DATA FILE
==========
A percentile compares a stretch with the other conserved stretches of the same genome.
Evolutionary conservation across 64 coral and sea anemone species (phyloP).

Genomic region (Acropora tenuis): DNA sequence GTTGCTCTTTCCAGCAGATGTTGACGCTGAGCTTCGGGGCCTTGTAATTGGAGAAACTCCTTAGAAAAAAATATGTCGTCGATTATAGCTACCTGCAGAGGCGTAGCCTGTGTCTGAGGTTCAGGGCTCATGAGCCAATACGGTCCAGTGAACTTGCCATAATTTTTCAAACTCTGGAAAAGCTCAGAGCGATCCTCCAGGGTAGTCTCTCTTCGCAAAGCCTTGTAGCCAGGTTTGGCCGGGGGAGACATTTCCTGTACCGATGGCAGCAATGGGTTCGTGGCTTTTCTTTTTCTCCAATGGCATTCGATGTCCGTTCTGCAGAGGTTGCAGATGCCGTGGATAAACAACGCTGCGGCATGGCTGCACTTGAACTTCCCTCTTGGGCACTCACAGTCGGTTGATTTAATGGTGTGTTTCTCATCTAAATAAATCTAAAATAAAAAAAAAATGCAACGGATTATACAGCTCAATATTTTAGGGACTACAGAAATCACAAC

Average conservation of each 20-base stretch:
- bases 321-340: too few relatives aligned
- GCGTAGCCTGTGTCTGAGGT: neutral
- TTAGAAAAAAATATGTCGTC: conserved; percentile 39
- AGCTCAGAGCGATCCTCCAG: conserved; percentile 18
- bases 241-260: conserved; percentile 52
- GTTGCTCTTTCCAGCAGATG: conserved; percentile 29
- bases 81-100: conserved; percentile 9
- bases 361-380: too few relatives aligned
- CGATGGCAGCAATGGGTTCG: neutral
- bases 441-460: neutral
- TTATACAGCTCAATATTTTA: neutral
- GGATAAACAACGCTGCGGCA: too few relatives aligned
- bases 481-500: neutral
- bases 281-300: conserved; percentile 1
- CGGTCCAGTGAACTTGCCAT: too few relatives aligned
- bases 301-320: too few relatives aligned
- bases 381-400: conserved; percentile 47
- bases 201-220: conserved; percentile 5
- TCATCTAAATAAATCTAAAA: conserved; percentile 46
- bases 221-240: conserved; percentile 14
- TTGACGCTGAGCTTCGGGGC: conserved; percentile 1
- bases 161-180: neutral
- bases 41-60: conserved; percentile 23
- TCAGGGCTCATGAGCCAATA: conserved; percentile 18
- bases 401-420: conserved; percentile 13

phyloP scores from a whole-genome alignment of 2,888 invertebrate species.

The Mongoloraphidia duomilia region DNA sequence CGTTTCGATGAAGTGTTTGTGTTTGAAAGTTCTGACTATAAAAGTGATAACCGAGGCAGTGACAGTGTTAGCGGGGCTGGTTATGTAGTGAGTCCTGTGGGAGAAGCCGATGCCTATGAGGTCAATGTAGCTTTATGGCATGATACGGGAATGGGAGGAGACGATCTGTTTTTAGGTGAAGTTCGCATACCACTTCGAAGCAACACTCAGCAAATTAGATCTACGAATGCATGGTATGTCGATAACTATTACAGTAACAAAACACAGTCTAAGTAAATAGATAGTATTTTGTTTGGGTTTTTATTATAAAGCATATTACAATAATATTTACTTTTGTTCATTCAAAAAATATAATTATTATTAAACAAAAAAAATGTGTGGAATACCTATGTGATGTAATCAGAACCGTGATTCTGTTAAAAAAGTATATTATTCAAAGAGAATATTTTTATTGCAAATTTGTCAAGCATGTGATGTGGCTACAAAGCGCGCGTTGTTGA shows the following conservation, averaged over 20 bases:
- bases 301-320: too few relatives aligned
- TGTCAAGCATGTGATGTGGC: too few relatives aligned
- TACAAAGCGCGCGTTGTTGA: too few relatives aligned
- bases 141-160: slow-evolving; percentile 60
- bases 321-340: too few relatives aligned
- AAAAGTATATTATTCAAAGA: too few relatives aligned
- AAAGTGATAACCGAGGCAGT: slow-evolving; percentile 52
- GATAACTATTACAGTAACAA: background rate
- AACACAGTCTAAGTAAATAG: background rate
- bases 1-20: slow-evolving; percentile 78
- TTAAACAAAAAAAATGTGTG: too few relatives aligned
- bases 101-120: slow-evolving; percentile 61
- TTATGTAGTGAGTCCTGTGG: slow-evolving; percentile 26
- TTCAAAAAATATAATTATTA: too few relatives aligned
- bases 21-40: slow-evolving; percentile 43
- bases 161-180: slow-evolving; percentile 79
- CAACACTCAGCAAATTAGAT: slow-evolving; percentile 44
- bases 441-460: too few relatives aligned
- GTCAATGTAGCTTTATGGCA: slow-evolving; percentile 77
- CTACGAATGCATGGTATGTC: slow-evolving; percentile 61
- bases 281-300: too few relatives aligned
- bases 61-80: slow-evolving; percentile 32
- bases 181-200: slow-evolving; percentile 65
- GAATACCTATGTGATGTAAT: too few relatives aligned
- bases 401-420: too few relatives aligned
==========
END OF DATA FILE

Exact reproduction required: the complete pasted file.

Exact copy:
A percentile compares a stretch with the other conserved stretches of the same genome.
Evolutionary conservation across 64 coral and sea anemone species (phyloP).

Genomic region (Acropora tenuis): DNA sequence GTTGCTCTTTCCAGCAGATGTTGACGCTGAGCTTCGGGGCCTTGTAATTGGAGAAACTCCTTAGAAAAAAATATGTCGTCGATTATAGCTACCTGCAGAGGCGTAGCCTGTGTCTGAGGTTCAGGGCTCATGAGCCAATACGGTCCAGTGAACTTGCCATAATTTTTCAAACTCTGGAAAAGCTCAGAGCGATCCTCCAGGGTAGTCTCTCTTCGCAAAGCCTTGTAGCCAGGTTTGGCCGGGGGAGACATTTCCTGTACCGATGGCAGCAATGGGTTCGTGGCTTTTCTTTTTCTCCAATGGCATTCGATGTCCGTTCTGCAGAGGTTGCAGATGCCGTGGATAAACAACGCTGCGGCATGGCTGCACTTGAACTTCCCTCTTGGGCACTCACAGTCGGTTGATTTAATGGTGTGTTTCTCATCTAAATAAATCTAAAATAAAAAAAAAATGCAACGGATTATACAGCTCAATATTTTAGGGACTACAGAAATCACAAC

Average conservation of each 20-base stretch:
- bases 321-340: too few relatives aligned
- GCGTAGCCTGTGTCTGAGGT: neutral
- TTAGAAAAAAATATGTCGTC: conserved; percentile 39
- AGCTCAGAGCGATCCTCCAG: conserved; percentile 18
- bases 241-260: conserved; percentile 52
- GTTGCTCTTTCCAGCAGATG: conserved; percentile 29
- bases 81-100: conserved; percentile 9
- bases 361-380: too few relatives aligned
- CGATGGCAGCAATGGGTTCG: neutral
- bases 441-460: neutral
- TTATACAGCTCAATATTTTA: neutral
- GGATAAACAACGCTGCGGCA: too few relatives aligned
- bases 481-500: neutral
- bases 281-300: conserved; percentile 1
- CGGTCCAGTGAACTTGCCAT: too few relatives aligned
- bases 301-320: too few relatives aligned
- bases 381-400: conserved; percentile 47
- bases 201-220: conserved; percentile 5
- TCATCTAAATAAATCTAAAA: conserved; percentile 46
- bases 221-240: conserved; percentile 14
- TTGACGCTGAGCTTCGGGGC: conserved; percentile 1
- bases 161-180: neutral
- bases 41-60: conserved; percentile 23
- TCAGGGCTCATGAGCCAATA: conserved; percentile 18
- bases 401-420: conserved; percentile 13

phyloP scores from a whole-genome alignment of 2,888 invertebrate species.

The Mongoloraphidia duomilia region DNA sequence CGTTTCGATGAAGTGTTTGTGTTTGAAAGTTCTGACTATAAAAGTGATAACCGAGGCAGTGACAGTGTTAGCGGGGCTGGTTATGTAGTGAGTCCTGTGGGAGAAGCCGATGCCTATGAGGTCAATGTAGCTTTATGGCATGATACGGGAATGGGAGGAGACGATCTGTTTTTAGGTGAAGTTCGCATACCACTTCGAAGCAACACTCAGCAAATTAGATCTACGAATGCATGGTATGTCGATAACTATTACAGTAACAAAACACAGTCTAAGTAAATAGATAGTATTTTGTTTGGGTTTTTATTATAAAGCATATTACAATAATATTTACTTTTGTTCATTCAAAAAATATAATTATTATTAAACAAAAAAAATGTGTGGAATACCTATGTGATGTAATCAGAACCGTGATTCTGTTAAAAAAGTATATTATTCAAAGAGAATATTTTTATTGCAAATTTGTCAAGCATGTGATGTGGCTACAAAGCGCGCGTTGTTGA shows the following conservation, averaged over 20 bases:
- bases 301-320: too few relatives aligned
- TGTCAAGCATGTGATGTGGC: too few relatives aligned
- TACAAAGCGCGCGTTGTTGA: too few relatives aligned
- bases 141-160: slow-evolving; percentile 60
- bases 321-340: too few relatives aligned
- AAAAGTATATTATTCAAAGA: too few relatives aligned
- AAAGTGATAACCGAGGCAGT: slow-evolving; percentile 52
- GATAACTATTACAGTAACAA: background rate
- AACACAGTCTAAGTAAATAG: background rate
- bases 1-20: slow-evolving; percentile 78
- TTAAACAAAAAAAATGTGTG: too few relatives aligned
- bases 101-120: slow-evolving; percentile 61
- TTATGTAGTGAGTCCTGTGG: slow-evolving; percentile 26
- TTCAAAAAATATAATTATTA: too few relatives aligned
- bases 21-40: slow-evolving; percentile 43
- bases 161-180: slow-evolving; percentile 79
- CAACACTCAGCAAATTAGAT: slow-evolving; percentile 44
- bases 441-460: too few relatives aligned
- GTCAATGTAGCTTTATGGCA: slow-evolving; percentile 77
- CTACGAATGCATGGTATGTC: slow-evolving; percentile 61
- bases 281-300: too few relatives aligned
- bases 61-80: slow-evolving; percentile 32
- bases 181-200: slow-evolving; percentile 65
- GAATACCTATGTGATGTAAT: too few relatives aligned
- bases 401-420: too few relatives aligned